Also interesting to note is that while modern mcu including modern AVR have GPIO pins which can sink and source current as an output, some early mcus had outputs which could only sink current.  The 'high' output state was open collector (some could source, but much less current than they could sink).  As a result LED driven directly by the mcu were driven at the cathode, and any common-electrode LED devices (like 7-segment displays) were common anode.

"Experience is what enables you to recognise a mistake the second time you make it."

"Good judgement comes from experience.  Experience comes from bad judgement."

"Wisdom is always wont to arrive late, and to be a little approximate on first possession."

"When you hear hoofbeats, think horses, not unicorns."

"Fast.  Cheap.  Good.  Pick two."

"We see a lot of arses on handlebars around here." - [J Ekdahl]

 

Last Edited: Sat. Nov 29, 2014 - 08:29 PM
  • 1
  • 2
  • 3
  • 4
  • 5
Total votes: 0

joeymorin wrote:

 

unebonnevie wrote:

I thought that sinking current was only for INPUT, and sourcing is for OUTPUT.

Sinking and sourcing are electrical distinctions, not I/O distinctions.

 

 

An element (mcu pin, transistor, whatever) which sinks current has electrons (negative charge) flowing out, whereas an element which sources current has electrons flowing in.

 

Whether or not this represents an input or an output is more to do with context.

 

When we say an mcu pin is an output we generally mean that the pin has been configured to deliver a significant (in relative terms) current, either as a sink or as a source.  Which it does at any given moment is under control of the mcu's hardware and/or software.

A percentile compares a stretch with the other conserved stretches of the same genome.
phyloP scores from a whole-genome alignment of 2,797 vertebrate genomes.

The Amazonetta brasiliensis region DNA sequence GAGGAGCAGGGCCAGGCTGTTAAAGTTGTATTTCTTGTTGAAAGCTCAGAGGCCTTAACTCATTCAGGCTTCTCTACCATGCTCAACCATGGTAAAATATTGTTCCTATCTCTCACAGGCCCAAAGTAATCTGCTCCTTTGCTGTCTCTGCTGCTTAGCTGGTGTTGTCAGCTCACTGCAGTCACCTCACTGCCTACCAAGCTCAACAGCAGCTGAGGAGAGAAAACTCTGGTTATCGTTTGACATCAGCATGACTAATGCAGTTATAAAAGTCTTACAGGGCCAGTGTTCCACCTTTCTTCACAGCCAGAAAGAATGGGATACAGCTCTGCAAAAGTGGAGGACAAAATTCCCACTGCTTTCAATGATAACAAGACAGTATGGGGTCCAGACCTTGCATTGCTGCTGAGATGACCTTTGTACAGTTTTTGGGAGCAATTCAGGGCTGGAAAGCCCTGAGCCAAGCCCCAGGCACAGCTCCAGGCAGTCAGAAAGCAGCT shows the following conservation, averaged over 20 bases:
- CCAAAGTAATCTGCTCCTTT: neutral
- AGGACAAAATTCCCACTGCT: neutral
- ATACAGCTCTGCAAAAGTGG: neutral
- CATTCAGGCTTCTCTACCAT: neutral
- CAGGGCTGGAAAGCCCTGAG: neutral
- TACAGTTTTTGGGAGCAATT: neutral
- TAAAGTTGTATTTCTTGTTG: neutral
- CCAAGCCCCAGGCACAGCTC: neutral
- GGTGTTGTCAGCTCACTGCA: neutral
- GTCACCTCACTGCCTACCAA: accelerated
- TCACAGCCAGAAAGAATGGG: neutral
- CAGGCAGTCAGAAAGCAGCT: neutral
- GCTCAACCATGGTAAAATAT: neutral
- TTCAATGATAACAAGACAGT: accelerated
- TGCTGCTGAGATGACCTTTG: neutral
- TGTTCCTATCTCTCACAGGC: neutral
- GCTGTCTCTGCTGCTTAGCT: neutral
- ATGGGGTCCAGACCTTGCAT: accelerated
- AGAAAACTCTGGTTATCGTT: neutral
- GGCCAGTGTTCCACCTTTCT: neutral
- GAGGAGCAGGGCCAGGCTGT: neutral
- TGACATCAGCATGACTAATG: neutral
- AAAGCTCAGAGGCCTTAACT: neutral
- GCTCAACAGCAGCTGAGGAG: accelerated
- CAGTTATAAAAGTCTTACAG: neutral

When we say an mcu pin is an input we mean that the pin has been configured to read the voltage delivered to (externally) and present on that pin.  For digital input pins, that voltage translates into one of two states: 0 for a low voltage (generally less than Vcc/2, ignoring hysteresis) and 1 for a high voltage (greater than Vcc/2).  Whether or not the pin as an input sources or sinks current while doing so is usually not a concern.

 

There are exceptions of course.  In an AVR where GPIO pins have individually selectable pull-up resistors, a pin will source a small amount of current while being held low by an external agent.  Some AVR (xmega) also have internal pull-down resistors.  When enabled, that pin will sink a small amount of current while being held high by an external agent.  In both cases the current sunk or sourced isn't important inasmuch as it has no relevance to the role of the pin as an input, but is important insofar as the design of the external circuit is concerned.

 

Just for the sake of completeness, even a pin configured for input without a pull-up or pull-down resistor will sink or source current based on the voltage delivered to it.  It will be an extremely small current usually on the order of nanoamps but it is there nonetheless.  Usually it is due simply to internal leakage within the device.  Every device datasheet specifies what the worst-case leakage current is for GPIO pins.  For AVR the maximum is usually specified as 1 microamp.